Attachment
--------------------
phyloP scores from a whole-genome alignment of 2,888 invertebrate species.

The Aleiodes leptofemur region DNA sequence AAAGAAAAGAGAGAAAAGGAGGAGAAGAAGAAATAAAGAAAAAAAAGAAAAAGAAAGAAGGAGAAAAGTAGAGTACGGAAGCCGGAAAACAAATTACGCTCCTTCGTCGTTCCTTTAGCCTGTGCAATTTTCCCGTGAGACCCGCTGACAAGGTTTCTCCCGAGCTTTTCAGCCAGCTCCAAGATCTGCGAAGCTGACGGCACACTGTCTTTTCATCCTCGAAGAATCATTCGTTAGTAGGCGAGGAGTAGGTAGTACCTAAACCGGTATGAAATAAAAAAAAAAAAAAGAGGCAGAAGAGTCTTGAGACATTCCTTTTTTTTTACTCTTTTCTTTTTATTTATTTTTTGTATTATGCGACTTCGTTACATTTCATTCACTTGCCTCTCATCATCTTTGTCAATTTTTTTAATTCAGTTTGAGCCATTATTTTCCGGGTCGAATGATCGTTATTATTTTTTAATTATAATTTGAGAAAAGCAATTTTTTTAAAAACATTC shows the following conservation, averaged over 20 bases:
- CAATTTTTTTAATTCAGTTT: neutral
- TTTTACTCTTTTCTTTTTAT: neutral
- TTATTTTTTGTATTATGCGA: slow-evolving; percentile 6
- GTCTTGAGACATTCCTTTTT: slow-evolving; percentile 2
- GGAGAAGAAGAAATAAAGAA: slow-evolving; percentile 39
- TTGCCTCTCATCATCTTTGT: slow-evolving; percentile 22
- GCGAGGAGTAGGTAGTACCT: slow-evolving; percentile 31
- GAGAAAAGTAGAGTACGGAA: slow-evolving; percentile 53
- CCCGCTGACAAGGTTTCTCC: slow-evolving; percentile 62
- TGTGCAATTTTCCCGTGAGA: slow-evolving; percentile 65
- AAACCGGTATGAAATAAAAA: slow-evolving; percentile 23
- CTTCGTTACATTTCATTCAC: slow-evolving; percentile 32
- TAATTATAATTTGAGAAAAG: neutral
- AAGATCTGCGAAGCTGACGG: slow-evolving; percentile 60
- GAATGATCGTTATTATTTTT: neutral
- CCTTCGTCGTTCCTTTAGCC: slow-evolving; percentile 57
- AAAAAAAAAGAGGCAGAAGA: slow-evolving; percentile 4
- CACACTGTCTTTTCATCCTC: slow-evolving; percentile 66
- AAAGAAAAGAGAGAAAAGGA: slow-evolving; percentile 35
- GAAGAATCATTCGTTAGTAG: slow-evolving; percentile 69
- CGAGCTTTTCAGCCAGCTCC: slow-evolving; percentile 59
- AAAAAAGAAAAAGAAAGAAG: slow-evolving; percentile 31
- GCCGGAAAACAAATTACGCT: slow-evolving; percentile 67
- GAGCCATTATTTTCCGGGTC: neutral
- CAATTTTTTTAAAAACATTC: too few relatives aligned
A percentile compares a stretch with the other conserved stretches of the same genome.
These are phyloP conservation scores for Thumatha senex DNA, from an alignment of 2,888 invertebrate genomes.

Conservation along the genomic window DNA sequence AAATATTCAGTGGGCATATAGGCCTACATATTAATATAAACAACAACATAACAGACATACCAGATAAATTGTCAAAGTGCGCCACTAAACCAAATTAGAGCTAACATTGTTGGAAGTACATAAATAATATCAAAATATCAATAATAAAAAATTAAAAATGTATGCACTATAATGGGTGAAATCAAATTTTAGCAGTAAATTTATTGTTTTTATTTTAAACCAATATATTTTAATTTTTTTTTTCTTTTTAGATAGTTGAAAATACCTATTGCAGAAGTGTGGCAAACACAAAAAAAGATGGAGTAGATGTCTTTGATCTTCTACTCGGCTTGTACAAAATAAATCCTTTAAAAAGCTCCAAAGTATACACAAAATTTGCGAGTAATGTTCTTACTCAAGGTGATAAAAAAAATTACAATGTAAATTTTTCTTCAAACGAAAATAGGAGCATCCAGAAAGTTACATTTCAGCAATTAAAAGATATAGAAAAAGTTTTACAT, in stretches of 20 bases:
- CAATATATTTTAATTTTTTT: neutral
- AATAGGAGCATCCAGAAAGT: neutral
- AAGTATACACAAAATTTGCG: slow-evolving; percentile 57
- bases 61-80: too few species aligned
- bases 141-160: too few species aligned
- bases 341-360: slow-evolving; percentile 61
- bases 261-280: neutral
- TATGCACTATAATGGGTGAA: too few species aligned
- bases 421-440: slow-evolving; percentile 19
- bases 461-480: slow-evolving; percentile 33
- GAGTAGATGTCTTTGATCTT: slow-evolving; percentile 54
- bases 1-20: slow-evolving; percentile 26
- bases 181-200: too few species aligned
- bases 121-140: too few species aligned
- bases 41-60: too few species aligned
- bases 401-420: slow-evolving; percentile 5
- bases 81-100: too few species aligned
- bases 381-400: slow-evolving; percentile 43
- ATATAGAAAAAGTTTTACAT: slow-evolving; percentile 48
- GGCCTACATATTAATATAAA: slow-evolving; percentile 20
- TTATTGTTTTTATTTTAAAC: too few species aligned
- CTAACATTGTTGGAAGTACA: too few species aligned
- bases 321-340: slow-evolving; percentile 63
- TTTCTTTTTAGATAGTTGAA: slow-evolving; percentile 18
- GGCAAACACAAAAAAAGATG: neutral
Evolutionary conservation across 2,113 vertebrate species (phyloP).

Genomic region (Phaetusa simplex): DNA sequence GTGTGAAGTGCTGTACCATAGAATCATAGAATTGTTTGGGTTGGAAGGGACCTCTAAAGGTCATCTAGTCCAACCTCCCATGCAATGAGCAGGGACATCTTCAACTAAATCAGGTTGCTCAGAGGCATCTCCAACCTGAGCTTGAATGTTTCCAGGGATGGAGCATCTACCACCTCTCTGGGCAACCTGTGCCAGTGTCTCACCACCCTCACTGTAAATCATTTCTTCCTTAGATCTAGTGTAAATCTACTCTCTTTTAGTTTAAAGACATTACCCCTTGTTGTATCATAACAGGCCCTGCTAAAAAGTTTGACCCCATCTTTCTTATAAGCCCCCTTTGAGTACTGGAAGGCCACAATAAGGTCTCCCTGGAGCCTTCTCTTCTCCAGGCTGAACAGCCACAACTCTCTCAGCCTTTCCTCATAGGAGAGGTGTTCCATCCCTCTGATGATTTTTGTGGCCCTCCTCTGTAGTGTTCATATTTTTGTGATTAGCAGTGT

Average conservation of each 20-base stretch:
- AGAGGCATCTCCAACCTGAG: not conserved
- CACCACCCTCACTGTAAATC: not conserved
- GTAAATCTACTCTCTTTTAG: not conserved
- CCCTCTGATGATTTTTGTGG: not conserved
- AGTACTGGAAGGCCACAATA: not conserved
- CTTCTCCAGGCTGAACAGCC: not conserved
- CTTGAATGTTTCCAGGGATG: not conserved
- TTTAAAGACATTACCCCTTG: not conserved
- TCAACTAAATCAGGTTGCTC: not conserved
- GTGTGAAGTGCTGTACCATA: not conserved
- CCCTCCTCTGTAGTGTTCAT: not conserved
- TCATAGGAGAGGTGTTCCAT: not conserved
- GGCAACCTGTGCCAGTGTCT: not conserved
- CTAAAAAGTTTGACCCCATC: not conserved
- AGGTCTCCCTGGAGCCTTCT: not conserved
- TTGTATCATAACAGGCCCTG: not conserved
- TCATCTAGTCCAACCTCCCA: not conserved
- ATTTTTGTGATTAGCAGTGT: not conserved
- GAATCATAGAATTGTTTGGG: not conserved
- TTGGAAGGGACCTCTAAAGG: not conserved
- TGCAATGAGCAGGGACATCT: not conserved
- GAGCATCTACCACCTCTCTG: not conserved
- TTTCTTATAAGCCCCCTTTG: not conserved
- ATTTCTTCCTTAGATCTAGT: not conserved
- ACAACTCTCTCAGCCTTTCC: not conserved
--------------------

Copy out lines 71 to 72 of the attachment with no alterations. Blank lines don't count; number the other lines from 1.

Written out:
- GGCAACCTGTGCCAGTGTCT: not conserved
- CTAAAAAGTTTGACCCCATC: not conserved